Microsoft shifting to monthly patch update model for Windows 7 and 8.1

Microsoft has announced that it will be shifting to monthly rollup updates for Windows 7 and Windows 8 as of October 2016. The company also announced that this monthly patch model would apply to Windows Server 2008 R2, Windows Server 2012 and Windows Server 2012 R2 as well.

In simple terms, this change means that what would have been delivered as multiple individual patches before will now be rolled out once a month in a single package. According to Microsoft's explanation (opens in new tab), this should reduce fragmentation brought about by the current model, through which different PCs could have different sets of updates installed.

The new model also has the added benefit of always only requiring one update to be downloaded. Microsoft explains:

The Monthly Rollup will be published to Windows Update (WU), WSUS, SCCM, and the Microsoft Update Catalog. Each month's rollup will supersede the previous month's rollup, so there will always be only one update required for your Windows PCs to get current. i.e. a Monthly Rollup in October 2016 will include all updates for October, while November 2016 will include October and November updates, and so on. Devices that have this rollup installed from Windows Update or WSUS will utilize express packages, keeping the monthly download size small.

Microsoft also notes that its goal is for the updates to become eventually "fully cumulative," containing all of the patches shipped "since the last baseline." That process will take place over the course of the next year. In a broader sense, this could be seen as direct a move by Microsoft to push those organizations still on an older OS towards upgrading by removing the unique ability to cherry-pick updates.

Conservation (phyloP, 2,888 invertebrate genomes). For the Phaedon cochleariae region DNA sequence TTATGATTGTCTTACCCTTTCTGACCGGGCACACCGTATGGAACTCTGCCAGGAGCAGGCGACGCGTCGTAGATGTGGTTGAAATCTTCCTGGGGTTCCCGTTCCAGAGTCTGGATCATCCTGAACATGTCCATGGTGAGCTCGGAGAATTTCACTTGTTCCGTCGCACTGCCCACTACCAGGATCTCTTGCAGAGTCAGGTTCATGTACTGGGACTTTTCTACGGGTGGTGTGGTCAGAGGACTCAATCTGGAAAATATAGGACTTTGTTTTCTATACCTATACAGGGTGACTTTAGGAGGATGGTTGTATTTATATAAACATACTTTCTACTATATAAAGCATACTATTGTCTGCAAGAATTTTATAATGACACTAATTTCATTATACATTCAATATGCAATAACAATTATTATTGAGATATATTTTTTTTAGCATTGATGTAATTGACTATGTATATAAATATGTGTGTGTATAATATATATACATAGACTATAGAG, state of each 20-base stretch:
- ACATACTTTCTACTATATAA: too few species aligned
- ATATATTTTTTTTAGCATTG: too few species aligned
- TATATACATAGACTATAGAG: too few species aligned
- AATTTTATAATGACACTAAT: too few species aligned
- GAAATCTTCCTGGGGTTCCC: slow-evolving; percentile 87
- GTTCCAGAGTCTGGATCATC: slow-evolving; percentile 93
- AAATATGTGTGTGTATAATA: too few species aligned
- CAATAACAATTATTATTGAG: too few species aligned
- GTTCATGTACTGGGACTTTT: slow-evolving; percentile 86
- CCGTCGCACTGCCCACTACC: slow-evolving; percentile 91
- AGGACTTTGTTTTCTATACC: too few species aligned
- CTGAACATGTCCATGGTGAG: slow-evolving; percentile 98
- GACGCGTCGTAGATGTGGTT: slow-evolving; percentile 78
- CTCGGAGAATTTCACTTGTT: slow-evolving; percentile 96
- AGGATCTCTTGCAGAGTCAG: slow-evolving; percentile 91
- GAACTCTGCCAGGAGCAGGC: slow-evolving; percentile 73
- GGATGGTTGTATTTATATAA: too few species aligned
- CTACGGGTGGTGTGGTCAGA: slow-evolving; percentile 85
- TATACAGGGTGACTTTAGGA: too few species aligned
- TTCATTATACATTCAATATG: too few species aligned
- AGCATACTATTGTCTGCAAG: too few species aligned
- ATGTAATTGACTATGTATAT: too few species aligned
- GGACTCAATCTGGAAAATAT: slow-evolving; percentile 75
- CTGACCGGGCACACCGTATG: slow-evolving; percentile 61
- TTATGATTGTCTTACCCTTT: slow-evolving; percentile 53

Lastly, Microsoft says that it will also push a monthly "Security-only" update that will only contain security patches for that month. This will be released separately from Windows Update via WSUS, SCCM, and the Microsoft Update Catalog.

Dan Thorp-Lancaster

Dan Thorp-Lancaster is the former Editor-in-Chief of Windows Central. He began working with Windows Central, Android Central, and iMore as a news writer in 2014 and is obsessed with tech of all sorts. You can follow Dan on Twitter @DthorpL and Instagram @heyitsdtl

  • What about 7.8 mobile users, in any still exist out there?
  • I like cheese. That is about as relevant to this article as your comment is.
  • I also like cheese. Not those fancy bries though.
  • I prefer Cheddar, American, and Whiz.
  • You made me lol with the Whiz. Although, technically that is cheez...
  • It's also technically not cheese.
  • Windows 7 is a PC OS, used by professionals and organizations and institutions and maybe even armies, so big deal, serious stuff, same thing can not be said about WP 7 or 8.1 or even 10!
  • Really? WP/W10m is more common in corporate than other.